The revival of Roseanne Barr’s early 1990s sitcom has been hailed as a cultural phenomenon, and not just because it generated big ratings for network television in an age when network television no longer generates ratings.
The 18 million people who tuned into ABC to watch the sympathetic portrait of a white working-class exurban GOP voter are said to be yet another data point in an ongoing study of coastal socio-political blindness. Though many months have passed, we are still collectively dazed by the shock of the 2016 election. Marveling over depictions of Trump voters is part of our effort to achieve penance. In the Obama years, America struggled to reconcile the promise of the country with the condition of its minorities, which were previously defined by their skin color, sexuality, and gender. We overlooked minority status as defined by economics, cultural estrangement, and health outcomes. The 2016 race showed us that such blind spots set the stage for a backlash. But in attempting to make amends for our failure to see 2016 coming, have we overcompensated? Some would undoubtedly say yes.
The nation still grieves following last month’s massacre of students at Marjory Stoneman Douglas High School in Parkland, Florida. The marches and movements that followed have largely been focused on ostensible efforts to prevent that kind of attack—mass gun violence against soft targets. These have been predominantly white movements. MSD High School’s African-American students have not enjoyed access to the same booming microphones as their white peers, and their concerns about gun violence have not been heard. On Wednesday, they spoke out at a small press conference attended only by a few local reporters and residents about an issue that once preoccupied the minds of politicians, policymakers, and thought leaders alike: excessive and unwarranted police violence.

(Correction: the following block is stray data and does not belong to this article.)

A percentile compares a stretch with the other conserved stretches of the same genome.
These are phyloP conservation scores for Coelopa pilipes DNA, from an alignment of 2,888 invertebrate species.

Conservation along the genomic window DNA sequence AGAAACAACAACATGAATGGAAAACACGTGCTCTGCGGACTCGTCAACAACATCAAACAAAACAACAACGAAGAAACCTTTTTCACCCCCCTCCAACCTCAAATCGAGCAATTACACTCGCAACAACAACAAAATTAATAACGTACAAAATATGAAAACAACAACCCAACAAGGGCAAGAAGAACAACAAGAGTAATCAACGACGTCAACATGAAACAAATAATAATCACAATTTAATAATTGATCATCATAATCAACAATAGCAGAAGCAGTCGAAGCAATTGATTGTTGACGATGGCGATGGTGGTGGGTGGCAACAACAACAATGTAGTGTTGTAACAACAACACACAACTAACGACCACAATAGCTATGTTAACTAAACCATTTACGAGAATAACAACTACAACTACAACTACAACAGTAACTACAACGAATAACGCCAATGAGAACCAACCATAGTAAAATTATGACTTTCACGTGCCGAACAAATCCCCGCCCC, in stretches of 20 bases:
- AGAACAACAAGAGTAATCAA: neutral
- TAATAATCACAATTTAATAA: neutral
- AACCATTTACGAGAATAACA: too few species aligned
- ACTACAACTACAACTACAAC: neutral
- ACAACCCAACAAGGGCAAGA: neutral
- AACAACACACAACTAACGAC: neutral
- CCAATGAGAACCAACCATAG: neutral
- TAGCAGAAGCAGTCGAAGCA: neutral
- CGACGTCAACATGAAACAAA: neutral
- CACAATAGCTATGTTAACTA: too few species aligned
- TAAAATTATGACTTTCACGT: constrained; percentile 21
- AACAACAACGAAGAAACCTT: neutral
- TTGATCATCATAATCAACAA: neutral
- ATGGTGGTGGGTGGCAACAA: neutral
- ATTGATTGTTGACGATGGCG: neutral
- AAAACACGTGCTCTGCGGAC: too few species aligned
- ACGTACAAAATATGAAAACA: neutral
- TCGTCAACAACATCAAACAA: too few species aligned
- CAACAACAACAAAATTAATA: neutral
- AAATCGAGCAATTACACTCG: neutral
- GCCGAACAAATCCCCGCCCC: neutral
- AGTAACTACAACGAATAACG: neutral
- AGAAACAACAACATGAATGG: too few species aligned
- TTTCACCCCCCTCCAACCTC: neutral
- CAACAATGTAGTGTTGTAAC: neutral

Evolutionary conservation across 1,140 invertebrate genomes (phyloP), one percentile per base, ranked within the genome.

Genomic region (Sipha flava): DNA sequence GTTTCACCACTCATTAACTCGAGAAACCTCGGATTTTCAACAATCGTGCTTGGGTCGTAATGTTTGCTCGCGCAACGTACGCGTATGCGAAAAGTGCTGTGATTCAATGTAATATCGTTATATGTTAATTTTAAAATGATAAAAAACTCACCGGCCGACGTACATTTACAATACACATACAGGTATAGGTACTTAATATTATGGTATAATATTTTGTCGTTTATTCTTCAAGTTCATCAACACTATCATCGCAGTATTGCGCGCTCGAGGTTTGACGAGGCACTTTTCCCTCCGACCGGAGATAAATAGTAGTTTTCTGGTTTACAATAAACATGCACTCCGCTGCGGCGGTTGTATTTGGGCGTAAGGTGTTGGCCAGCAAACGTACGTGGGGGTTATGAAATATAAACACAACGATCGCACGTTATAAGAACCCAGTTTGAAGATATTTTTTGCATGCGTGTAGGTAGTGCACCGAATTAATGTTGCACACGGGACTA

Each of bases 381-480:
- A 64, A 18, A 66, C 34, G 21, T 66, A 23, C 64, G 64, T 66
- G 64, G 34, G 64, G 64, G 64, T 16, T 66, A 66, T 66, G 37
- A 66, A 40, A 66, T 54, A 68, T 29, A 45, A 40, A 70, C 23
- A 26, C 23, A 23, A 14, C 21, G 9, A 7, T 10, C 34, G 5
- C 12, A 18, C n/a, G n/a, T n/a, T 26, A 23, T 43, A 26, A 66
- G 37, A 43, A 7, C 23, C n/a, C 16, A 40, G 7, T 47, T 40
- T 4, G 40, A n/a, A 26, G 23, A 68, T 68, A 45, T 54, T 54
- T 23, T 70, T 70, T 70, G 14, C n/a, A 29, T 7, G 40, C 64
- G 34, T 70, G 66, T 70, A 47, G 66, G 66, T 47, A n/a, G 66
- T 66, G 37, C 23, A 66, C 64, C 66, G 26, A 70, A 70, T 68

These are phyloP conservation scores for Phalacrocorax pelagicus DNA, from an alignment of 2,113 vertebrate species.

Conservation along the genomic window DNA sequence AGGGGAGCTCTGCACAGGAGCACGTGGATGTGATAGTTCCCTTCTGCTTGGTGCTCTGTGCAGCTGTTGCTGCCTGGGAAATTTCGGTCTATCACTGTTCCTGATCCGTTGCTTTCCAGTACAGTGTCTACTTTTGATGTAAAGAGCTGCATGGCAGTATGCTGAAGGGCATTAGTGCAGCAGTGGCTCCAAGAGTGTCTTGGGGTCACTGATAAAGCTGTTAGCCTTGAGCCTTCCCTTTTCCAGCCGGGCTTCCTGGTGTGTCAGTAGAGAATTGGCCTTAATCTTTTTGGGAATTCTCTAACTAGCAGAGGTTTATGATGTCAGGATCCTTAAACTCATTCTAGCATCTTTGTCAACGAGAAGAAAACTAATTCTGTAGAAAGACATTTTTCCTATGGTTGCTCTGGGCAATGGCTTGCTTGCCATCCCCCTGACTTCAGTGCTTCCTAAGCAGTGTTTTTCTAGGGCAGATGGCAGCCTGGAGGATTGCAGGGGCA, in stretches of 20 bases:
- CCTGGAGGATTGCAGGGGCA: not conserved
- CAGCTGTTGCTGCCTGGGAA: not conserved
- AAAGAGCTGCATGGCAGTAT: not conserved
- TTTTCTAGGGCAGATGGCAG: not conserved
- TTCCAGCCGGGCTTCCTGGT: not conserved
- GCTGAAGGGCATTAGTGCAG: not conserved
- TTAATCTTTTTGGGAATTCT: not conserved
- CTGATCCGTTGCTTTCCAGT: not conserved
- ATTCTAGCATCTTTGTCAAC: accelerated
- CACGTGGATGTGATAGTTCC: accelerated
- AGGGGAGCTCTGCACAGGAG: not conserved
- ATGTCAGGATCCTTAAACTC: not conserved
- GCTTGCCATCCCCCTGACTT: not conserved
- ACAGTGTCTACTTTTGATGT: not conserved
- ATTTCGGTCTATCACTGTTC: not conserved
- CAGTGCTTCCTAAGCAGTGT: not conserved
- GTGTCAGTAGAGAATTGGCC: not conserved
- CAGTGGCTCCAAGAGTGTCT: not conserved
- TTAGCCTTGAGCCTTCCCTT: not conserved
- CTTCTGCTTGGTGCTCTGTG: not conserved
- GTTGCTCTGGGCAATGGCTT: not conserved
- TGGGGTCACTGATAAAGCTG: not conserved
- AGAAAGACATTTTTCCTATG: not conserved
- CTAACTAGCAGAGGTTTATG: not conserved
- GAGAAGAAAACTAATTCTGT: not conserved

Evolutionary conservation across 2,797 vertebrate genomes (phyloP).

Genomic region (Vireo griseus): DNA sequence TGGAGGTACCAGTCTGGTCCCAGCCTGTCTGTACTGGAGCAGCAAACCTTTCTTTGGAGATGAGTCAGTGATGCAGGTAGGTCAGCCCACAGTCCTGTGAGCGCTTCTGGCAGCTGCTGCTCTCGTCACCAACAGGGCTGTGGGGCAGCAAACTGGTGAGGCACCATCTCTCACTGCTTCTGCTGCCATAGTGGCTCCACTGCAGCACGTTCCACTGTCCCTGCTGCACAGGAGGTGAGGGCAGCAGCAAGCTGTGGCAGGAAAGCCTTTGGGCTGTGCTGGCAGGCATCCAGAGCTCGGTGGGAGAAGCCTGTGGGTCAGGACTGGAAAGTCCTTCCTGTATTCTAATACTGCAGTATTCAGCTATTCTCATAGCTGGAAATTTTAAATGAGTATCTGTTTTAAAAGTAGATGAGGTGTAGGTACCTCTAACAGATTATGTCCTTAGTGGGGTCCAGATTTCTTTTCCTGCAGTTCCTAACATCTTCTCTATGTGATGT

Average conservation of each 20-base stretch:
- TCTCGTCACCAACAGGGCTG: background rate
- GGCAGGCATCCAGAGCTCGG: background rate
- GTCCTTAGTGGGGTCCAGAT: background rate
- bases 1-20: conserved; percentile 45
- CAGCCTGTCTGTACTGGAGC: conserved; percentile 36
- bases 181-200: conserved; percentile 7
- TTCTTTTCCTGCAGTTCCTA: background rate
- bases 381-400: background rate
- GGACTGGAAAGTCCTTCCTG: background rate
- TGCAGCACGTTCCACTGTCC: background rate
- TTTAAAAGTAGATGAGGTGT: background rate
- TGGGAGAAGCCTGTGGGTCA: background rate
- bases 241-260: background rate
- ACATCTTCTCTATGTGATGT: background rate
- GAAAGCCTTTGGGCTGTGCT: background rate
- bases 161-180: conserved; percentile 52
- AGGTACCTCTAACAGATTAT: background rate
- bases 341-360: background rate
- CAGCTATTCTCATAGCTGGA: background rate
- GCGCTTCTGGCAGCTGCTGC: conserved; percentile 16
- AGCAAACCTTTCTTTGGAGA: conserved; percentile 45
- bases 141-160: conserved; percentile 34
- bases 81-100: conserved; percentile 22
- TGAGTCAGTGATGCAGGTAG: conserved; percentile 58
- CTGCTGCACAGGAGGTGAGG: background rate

It was only a few short years ago that the shooting death of Ferguson, Missouri, teenager Michael Brown sent thousands into the streets and ignited nation-wide protests that crippled urban centers. The accidental strangling of Staten Island’s Eric Garland, too, ignited national paroxysms of misery and anger. The failure of local grand juries to indict the officers responsible for these events led Americans to ponder whether the grand jury system itself was overly deferential toward police officers. That was then. A new minority has since demonstrated that its political clout trumps that of the old minority. That old minority’s concerns, issues that once blotted out the sun, no longer rank.
It is not as though the arrest-related deaths of unarmed African-American men have abated just because they no longer dominate the headlines. Echoing the case of Ferguson’s Michael Brown, the 2016 shooting of Louisiana’s Alton Sterling has been found reasonable, but not before it sparked a nationwide protest movement in early 2017. It isn’t unfounded paranoia to note that Attorney General Jeff Sessions has been unremittingly hostile toward the Justice Department’s review of local police practices related to arrest-related deaths, going so far as to end those reviews in September of last year. Maybe this is a welcome reversion to a mean following a period in which law enforcement was scapegoated by politicians and targeted by criminals. Or maybe, this about-face is incubating a new set of grievances in a minority group that will demonstrate their political potency again soon enough.